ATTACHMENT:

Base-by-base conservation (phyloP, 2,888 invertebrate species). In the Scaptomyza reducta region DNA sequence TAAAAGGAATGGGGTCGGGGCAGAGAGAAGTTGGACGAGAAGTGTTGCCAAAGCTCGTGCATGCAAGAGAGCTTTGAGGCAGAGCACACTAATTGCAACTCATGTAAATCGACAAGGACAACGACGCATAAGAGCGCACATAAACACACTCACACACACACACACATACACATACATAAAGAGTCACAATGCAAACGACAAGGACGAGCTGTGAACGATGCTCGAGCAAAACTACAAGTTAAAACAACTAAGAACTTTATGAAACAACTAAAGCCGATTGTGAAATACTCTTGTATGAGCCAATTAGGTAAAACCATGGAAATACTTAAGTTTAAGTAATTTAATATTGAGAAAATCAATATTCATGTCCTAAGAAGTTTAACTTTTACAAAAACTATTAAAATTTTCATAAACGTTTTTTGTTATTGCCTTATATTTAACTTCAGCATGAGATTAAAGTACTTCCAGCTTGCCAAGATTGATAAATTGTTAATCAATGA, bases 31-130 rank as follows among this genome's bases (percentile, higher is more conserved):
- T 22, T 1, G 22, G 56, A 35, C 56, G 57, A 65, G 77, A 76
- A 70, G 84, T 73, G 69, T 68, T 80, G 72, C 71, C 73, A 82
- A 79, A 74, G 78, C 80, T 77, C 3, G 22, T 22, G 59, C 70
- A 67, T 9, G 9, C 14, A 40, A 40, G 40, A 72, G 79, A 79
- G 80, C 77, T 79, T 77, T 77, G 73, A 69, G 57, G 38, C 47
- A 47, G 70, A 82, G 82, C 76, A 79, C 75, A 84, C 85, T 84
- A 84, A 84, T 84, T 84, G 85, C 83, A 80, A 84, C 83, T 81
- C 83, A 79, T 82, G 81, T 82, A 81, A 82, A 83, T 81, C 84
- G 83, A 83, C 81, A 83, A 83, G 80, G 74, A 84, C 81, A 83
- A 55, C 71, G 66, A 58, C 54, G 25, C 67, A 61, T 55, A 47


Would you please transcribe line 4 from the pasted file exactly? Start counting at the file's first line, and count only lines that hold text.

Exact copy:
- A 79, A 74, G 78, C 80, T 77, C 3, G 22, T 22, G 59, C 70